Construction and demolition wastes (CDW) are materials formed from residues and debris during the concrete construction or demolition process. EPA promotes and identifies that CDW are resources that might be utilized in new construction developments, thus abolishing the necessity for virgin materials to be extracted and processed8. These wastes are dumped in landfills as part of the MSW. The availability of these wastes in landfills has a tremendous negative ecological impact. According to Chemical Engineering Transaction (CET)9, the construction and demolition wastes disposed in landfills cause increased emissions of greenhouse gases (GHG) with a yearly emission level of up to 39% of CO2 per year. Add to that locally, the Beirut Blast of August 4, 2020, has left Lebanon with 800,000 tons of CDW10. Recycled concrete aggregates (RCA) generated from CDW is being used to replace natural aggregates in concrete.

Wood ash (WA) is the deposit that originates from wood combustion in chimneys, oven bakeries, industries, and others. WA has been dumped recklessly or at best been sent to landfills as waste. WA could be recycled and used in concrete mix as indicated by several researchers11.

As a result of the various similarities in chemical and physical properties with concrete components, incorporating these wastes in concrete mix design has yielded promising results. The main objective of this research is to combine wood ash, crumb rubber, shredded plastic bottles, powder glass, recycled concrete aggregates, and fine size aluminum flakes in one concrete mix realizing a concrete mix that is adequate for structural purposes. To achieve this objective, five different concrete mix designs incorporating waste materials in variable percentages replacing a certain component of the mix was explored. In this study, WA was used to partially replace cement and sand, CR and PG were used to partially replace sand, RCA to partially replace coarse aggregates, and shredded plastic and aluminum were used as additives in concrete. The mechanical properties of these mixes were compared to a control mix and finally the optimum recycled mix was utilized to construct a real-life size reinforced concrete which was tested and compared to a normal mix beam.


Pollution has been devastating nature all around the world. It has expanded its roots in every natural resource available in the environment to form land pollution, air pollution, and water pollution. According to Traceability and Verification System for Health Products (TRVST)12, 91% of all methane and carbon dioxide emissions to the atmosphere are results of open landfills. Air pollution has reached high levels exceeding World Health Organization (WHO) limits, where 91% of population live in areas of high contamination of air13. All these issues are men made. Since none of these issues are being resolved, many serious health problems and diseases arose affecting human and environment where levels of carcinogenic materials are increasing drastically each year. The introduction of waste materials in concrete has been considered a good alternative for dumping wastes in landfills or recycling of these wastes. Although recycling of waste reduced the presence of these wastes in landfills, it required a lot of energy to be achieved producing toxins and impurities. With the main objective of this research being a sustainable environment, the recycling was not considered as an ideal solution. The main advantage of the production of eco-friendly concrete by replacing certain percentages of natural resources, reduced the extraction of raw materials and the production of cement material, as well as the presence of wastes in landfills without releasing any toxic materials or gases to the environment.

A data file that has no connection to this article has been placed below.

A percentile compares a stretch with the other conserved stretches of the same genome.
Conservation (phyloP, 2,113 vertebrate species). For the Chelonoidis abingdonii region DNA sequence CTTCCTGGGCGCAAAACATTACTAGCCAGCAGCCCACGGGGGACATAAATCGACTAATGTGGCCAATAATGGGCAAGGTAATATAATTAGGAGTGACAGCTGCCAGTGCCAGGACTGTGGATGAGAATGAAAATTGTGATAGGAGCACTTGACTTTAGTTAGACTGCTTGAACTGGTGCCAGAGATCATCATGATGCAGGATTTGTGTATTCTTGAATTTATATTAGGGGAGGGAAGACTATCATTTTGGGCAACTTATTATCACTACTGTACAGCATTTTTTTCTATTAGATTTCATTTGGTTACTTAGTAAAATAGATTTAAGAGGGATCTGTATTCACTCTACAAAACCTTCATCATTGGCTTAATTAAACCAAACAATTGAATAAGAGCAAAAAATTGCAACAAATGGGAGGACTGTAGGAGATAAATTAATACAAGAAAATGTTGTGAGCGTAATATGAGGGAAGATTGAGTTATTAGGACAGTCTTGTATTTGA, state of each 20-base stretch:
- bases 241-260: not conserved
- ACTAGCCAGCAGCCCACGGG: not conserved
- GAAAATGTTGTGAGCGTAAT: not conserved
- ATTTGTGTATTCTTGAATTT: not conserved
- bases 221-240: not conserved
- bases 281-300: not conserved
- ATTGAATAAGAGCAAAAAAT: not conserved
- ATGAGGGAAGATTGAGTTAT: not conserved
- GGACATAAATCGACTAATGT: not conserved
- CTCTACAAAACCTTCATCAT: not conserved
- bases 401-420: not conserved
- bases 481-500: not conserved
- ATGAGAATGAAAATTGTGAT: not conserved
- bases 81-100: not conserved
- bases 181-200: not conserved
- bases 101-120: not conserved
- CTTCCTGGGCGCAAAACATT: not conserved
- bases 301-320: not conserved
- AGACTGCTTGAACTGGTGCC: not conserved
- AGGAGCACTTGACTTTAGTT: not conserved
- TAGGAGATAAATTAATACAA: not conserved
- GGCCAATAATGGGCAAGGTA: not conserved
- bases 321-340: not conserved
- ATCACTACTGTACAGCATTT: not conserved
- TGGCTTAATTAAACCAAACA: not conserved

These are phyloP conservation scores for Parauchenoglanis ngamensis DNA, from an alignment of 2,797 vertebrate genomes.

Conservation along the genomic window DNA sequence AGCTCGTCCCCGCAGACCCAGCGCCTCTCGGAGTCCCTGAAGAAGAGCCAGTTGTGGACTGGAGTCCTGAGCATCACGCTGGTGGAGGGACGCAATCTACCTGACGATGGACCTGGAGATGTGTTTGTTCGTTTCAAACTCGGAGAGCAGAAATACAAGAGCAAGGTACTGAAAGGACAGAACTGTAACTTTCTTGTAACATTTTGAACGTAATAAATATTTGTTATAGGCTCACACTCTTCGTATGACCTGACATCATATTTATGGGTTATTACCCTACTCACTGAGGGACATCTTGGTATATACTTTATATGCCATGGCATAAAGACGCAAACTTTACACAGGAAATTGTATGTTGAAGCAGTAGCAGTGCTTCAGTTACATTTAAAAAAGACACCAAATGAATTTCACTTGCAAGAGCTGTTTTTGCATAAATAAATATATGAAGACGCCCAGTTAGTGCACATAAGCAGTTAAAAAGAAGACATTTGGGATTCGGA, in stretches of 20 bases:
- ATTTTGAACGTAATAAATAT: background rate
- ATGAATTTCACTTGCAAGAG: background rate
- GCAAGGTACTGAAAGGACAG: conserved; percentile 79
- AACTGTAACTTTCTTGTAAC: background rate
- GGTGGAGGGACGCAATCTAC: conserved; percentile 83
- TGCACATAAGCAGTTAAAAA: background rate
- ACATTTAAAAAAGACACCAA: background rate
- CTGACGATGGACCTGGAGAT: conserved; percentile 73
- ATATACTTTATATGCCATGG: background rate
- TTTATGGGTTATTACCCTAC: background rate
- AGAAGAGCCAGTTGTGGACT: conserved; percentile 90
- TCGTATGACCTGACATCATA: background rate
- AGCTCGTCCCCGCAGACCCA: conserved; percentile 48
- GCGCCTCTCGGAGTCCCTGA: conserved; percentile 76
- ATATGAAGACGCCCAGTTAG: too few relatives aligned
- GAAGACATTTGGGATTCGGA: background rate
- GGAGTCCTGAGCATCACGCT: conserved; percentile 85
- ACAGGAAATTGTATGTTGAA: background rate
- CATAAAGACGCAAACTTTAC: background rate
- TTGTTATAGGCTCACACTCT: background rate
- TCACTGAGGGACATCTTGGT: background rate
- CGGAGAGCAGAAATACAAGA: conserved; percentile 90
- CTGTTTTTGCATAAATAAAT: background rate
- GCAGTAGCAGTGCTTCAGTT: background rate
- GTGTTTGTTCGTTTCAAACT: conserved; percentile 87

Aluminum is a material used in several fields and specifically construction. Aluminum waste is present in domestic wastes, industrial wastes, or even in production of aluminum. In domestic wastes, it is available as 1.8% of MSW14. Diverse types of aluminum materials are dumped in landfills. A significant percentage of dumped aluminum material that is being recycled are reused. Yet according to EPA, 2.7 million tons of aluminum materials are present in landfills14. Waste produced during production of aluminum are of different forms depending on the amount of aluminum that it contains. Aluminum flakes are one example of aluminum waste product that is formed after drilling aluminum surfaces like windows and doors. This type of waste is eventually disposed of in landfills. Despite the origin of aluminum waste, when this type of waste is dumped in landfills, chemical reactions can occur specially in presence of alkaline water where toxins and noxious odors and gases are formed15. Some research was performed on including various aluminum materials in concrete mix design to reduce aluminum made waste products from landfills, thus resulting in what is known as Aluminum Fiber Reinforced Concrete (AFRC)16. According to Sabapathy et al.16, aluminum wire scraps were used as fibers in concrete to evaluate the compressive and tensile strength. A total of three grades of concrete and five different fibre volume fractions were evaluated, and a defined looped shape of aluminum fiber was used assuming that the shape, dimension, and length affect the aluminum performance in concrete. It was concluded that the optimum percentage of the looped aluminum in concrete was the minimum percentage of 0.5% resulting in a compressive strength of 21.8MPa, 33.5MPa, and 44MPa for concrete grades of 20, 30, and 40 respectively. Thus, the realized compressive strength was superior to the original concrete mixes. Alternatively, research was conducted based on the addition of aluminum powder to the concrete mix. Kumar and Ramamurthy17 added several grades of aluminum powder in different percentages to mortar mix with a variable water cement ratio of varying. Increasing the dosage of aluminum from 0.25% to 0.50% resulted in a decrease in flexural strength18. In masonry blocks requiring low strength concrete, a compressive strength of 17MPa was achieved by the addition of 0.2% aluminum powder and a 0.5 water to cement ratio19. One of the major issues observed with the addition of aluminum powder was the chemical expansion of fresh concrete ensuing from the reaction of aluminum with alkaline water forming voids and resulting in poor strength concrete20.